Dick Smith crumbling under scrutiny

dick smithThe board of Dick Smith has placed the troubled electrical retailer into voluntary administration.

Trade on Dick Smith shares was halted , pending an announcement about its funding position and debt financing covenants.

Dick Smith’s share price plunged at the end of 2015 after it scrapped its profit guidance following disappointing sales in October and November.

The retailer embarked on a clearance sale over the Christmas period to improve its position, however the company announced that sales and cash generation in December were below management expectations, continuing a trend experienced during the second quarter of FY16.

“The company explored alternate funding, however the directors formed the view that any success in obtaining alternative funding would not have been sufficiently timely to support short-term funding requirements and allow the company to order required inventory during the next four to six weeks,” Dick Smith chairman said in a statement to the market.

He added that he was confident of the long-term viability of the company, however the directors had been unsuccessful in obtaining the support from its banking syndicate to see it through this period.

McGrathNicol has been appointed to act as voluntary administrator and will work with directors and senior management to “explore all options to allow the company to continue as a going concern”.

Dick Smith’s shares have now been suspended from trading.

Voluntary administration has rendered Dick Smith gift vouchers obsolete. The electrical retailer sold them with a 10 per cent bonus throughout December and now they are null and void.

Dick Smith operates 393 stores across Australia and New Zealand under four brands, Dick Smith, Electronics powered by Dick Smith, Move and Move by Dick Smith.

There are 3300 employees and annual sales of approximately $1.3 billion. Dick Smith began in 1968 as a car radio installation business in Sydney. In 2012, Woolworths sold the business to Anchorage Capital Partners which then took DSH public in 2013.

Anchorage Capital made a lot of money when it bought Dick Smith from Woolworths for A$94 million before taking it public for A$520 million. The glaring question is why did Woolworths sell it for such a small sum?

Word has it that Anchorage Capital Partners, and the directors and senior management it installed at Dick Smith, are likely to face legal action over the firm’s dissolution.

Update: Receivers called in (5/1, 1:50pm, NZ time)
Following the appointment of the voluntary administrators, Dick Smith was placed into receivership. Ferrier Hodgson partners James Stewart, Jim Sarantinos and Ryan Eagle were appointed receivers and managers over DSH and a number of associated entities by a syndicate of lenders which hold security over the group.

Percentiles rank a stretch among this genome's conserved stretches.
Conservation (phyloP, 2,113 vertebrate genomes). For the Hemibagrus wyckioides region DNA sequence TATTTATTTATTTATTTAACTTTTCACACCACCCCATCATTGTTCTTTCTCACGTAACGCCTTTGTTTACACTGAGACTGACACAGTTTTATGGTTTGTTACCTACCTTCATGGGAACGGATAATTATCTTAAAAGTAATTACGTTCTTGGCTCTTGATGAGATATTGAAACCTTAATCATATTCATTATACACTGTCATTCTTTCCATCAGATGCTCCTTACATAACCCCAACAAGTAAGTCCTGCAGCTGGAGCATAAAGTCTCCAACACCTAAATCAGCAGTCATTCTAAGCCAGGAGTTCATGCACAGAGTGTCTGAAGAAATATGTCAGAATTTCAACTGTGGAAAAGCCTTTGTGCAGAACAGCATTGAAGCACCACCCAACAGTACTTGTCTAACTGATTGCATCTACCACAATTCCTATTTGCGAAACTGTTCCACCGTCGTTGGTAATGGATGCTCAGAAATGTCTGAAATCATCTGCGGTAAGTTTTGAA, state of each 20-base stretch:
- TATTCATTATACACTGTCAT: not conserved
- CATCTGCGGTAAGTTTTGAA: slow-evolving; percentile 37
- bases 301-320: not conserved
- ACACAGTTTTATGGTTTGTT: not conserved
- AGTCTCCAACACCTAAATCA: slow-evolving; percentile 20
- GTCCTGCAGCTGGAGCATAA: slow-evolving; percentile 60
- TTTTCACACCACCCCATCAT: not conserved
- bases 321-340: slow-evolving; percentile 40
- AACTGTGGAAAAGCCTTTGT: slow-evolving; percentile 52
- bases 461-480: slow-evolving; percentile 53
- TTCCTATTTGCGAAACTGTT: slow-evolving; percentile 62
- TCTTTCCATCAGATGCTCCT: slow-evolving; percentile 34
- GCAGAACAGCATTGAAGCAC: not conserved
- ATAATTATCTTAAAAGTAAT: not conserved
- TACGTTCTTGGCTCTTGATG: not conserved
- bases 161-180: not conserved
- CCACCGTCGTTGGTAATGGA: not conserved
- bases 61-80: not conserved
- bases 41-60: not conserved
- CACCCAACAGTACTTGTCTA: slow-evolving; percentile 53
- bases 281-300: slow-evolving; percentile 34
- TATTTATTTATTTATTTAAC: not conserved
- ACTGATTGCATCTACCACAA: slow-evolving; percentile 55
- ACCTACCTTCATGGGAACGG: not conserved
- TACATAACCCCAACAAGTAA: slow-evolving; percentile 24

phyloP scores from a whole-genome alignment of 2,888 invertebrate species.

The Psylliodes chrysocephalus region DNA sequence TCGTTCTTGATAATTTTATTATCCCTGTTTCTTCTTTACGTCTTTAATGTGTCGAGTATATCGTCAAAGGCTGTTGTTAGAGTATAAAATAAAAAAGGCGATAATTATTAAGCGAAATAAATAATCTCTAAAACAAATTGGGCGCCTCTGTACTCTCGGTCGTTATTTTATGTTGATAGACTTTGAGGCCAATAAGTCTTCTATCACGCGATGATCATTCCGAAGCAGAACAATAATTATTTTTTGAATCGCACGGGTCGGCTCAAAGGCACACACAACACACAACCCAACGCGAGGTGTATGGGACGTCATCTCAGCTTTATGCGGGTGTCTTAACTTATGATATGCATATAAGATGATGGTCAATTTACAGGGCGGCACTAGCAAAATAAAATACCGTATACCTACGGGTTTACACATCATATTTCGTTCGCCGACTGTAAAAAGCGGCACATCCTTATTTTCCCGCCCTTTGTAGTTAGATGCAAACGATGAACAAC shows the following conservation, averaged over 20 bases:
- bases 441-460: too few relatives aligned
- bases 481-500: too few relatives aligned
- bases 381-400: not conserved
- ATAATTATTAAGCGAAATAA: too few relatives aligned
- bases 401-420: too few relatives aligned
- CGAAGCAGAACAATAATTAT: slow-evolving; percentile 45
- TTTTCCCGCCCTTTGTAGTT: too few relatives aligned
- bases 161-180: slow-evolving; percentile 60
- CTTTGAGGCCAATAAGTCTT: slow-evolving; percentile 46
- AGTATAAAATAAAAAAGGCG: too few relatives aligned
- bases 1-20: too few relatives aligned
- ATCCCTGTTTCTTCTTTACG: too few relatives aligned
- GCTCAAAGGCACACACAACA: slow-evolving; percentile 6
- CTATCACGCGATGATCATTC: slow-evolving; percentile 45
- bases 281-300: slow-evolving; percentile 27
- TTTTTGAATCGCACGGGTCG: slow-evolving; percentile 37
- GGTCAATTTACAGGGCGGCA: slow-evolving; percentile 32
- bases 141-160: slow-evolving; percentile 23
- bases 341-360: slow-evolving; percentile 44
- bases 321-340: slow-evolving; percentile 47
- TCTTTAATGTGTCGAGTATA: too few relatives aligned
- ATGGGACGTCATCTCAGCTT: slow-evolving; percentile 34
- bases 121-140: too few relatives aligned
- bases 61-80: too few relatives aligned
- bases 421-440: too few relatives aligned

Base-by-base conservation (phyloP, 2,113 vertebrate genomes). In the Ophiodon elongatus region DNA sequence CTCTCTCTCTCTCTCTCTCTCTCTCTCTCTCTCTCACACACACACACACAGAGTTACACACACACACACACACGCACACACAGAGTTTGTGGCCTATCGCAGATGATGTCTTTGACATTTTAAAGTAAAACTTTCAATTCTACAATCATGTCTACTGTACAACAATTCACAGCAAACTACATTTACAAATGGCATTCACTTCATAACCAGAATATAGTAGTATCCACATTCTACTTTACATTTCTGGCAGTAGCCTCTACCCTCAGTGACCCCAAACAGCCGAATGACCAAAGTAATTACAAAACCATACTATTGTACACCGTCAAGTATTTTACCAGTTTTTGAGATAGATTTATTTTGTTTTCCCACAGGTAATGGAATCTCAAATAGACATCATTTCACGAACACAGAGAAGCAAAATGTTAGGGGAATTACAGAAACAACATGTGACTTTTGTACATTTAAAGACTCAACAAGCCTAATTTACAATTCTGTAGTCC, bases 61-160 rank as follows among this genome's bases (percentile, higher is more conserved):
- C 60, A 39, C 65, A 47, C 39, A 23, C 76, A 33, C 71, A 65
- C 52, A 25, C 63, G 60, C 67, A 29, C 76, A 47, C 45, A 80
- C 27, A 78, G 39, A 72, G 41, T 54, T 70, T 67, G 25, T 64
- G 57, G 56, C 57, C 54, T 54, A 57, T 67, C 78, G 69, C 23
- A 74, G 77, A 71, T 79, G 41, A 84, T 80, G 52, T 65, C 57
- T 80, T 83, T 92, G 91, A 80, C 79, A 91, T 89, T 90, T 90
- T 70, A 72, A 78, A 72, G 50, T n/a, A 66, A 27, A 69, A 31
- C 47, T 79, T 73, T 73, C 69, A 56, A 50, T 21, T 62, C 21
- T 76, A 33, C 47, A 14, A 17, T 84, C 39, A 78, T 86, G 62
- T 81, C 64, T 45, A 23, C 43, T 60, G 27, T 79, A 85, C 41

Stewart said it was too early to clearly identify the primary causes of the company’s current financial position and the reasons for its decline other than saying the business had become cash constrained in recent times. He said it would be business as usual while the receivers look at the restructuring and realisation opportunities for the group.

“Dick Smith is one of the best known brands associated with consumer electronics in Australia and NZ,” Stewart said. “We are immediately calling for expressions of interest for a sale of the business as a going concern.”

Stewart said that the NZ business was profitable and expected it would be attractive to potential buyers.

He added that employees will continue to be paid by the receivers and that it is expected that Australian employee entitlements will be covered under the Fair Entitlements Guarantee (FEG) scheme if the business cannot be sold as a going concern.

Update: Rivals react (5/1, 1:30pm, NZ time)
Commenting on Dick Smith’s placement into administration, Kogan founder and CEO, Ruslan Kogan, described the situation as “bittersweet”.

“Dick Smith has been an iconic Australian brand for decades and it’s sad to see their demise,” said Kogan. “It’s a sign of the changing retail landscape that has more and more Aussies turning online for the latest products at the best prices. It’s a bittersweet situation.

“On one hand, we love competition — it gets us out of bed in the morning. On the other hand, Kogan.com is proud to have played a significant part in creating more efficiency in the industry and driving down prices for shoppers, which has had a noticeable effect on many large retailers, past and present.

“While it’s common for retailers to raise prices when there is decreased competition, there won’t be anything like that at Kogan.com – our mission is to make the latest products more affordable for all Australians and we’ll keep using technology to innovate new ways to drive prices down.”

Update: Deloitte’s role (6/1, 10:43 NZ time)

Deloitte reported that Dick Smith’s 2014/2015 accounts were in good condition and legal in August. This will no doubt be scrutinised in the days ahead.


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